Steven Wieting:So it's all about perhaps less tailwind. If we take a look at fiscal policy, we had 6% of households lose a job, we had an 85% of households get some sort of direct income support, these checks that were paid out as stimulus. Macro economic policy was very broadly supportive, not just in the United States, but especially in developed markets around the world. And yet the COVID shock was incredibly deep and severe in particular sectors, social close sectors. We've recovered 80% of the hospitality and leisure jobs lost where literally at a single month half of the people who work in restaurants lost their jobs, never seen before in history. And after we recovered 80%, it still actually had the largest net decline in history. And yet unfilled job openings are at a record high, the economy overall is expanded and macro policy the way we formulate it is really not meant to be focused on very, very specific individual needs. The needs of a particular restaurant where people wouldn't be able to come in because they don't feel safe from COVID for example.

So when you think about what was used in the last couple years, we had fiscal stimulus of 13% of GDP, unheard of. Going forward there will be more government spending if the administration's plans pass, they'll also be some more taxes. So it's a diminished positive, luckily being offset by quite a strong rebound in ordinary wage income. But we just have to remember, this is a highly distorted economy and everything that we're seeing about inflation now, a little bit of this is monetary, a lot of it is about distortions in what we spent on. Things that no producer could ever predict.

Steven Wieting:For example, if you take a look at the year through April car and truck demand went up 43%, we couldn't possibly keep pace with that. And during that time, or at least for now we still have public transportation spending down 35%. now, no one's cutting the cost of anyone's subway fare. So the distortions that have happened in the economy, these strange shifts that we've had in demand in the economy that we couldn't possibly cope with in real time. And coming out of this, a lot of these things will diminish. And I think a lot of people are quite worried about inflation and spending, but in reality, things that we did to adjust our lives to COVID are quite discreet. If we needed a vehicle, we have a new or used one. If we needed a flat panel TV to take our Zoom meetings, we've already got it. So going forward, it's a lot like a really a big bounce back that's coming to rest. That's what we should be expecting in the next couple of years. Fortunately enough, we'll be growing quite normally through using technology and applying how we've learned to adjust to COVID all of these things our normal sources of growth that will still be there on the other side.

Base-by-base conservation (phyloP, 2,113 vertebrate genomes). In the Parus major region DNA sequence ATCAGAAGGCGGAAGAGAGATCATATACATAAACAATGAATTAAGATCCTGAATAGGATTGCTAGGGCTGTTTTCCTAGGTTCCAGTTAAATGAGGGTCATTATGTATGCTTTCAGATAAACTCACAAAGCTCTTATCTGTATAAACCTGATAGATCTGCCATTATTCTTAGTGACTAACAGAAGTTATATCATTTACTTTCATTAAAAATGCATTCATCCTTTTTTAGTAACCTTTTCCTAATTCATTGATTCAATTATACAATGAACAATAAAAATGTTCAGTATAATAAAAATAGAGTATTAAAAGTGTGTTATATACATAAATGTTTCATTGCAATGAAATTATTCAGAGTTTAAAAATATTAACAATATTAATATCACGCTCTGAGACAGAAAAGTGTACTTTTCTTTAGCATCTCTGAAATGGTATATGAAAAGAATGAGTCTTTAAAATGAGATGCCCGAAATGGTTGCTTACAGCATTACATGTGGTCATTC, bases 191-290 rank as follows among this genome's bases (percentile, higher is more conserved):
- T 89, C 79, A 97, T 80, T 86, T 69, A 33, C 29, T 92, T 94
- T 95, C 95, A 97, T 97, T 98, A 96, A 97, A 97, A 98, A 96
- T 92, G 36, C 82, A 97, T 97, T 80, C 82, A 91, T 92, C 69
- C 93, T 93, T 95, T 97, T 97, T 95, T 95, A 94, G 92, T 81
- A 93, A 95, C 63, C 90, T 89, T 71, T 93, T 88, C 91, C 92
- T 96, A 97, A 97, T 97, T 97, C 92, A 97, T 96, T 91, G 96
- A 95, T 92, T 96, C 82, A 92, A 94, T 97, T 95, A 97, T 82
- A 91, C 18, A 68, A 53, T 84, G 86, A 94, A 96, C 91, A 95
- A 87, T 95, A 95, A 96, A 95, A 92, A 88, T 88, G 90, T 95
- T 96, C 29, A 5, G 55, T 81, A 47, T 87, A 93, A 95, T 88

Caitlin Dean:And looking abroad, how does low interest rates help the US economy have more power than other economies? How does this compare to Japan, for example, or to the EU? Rob?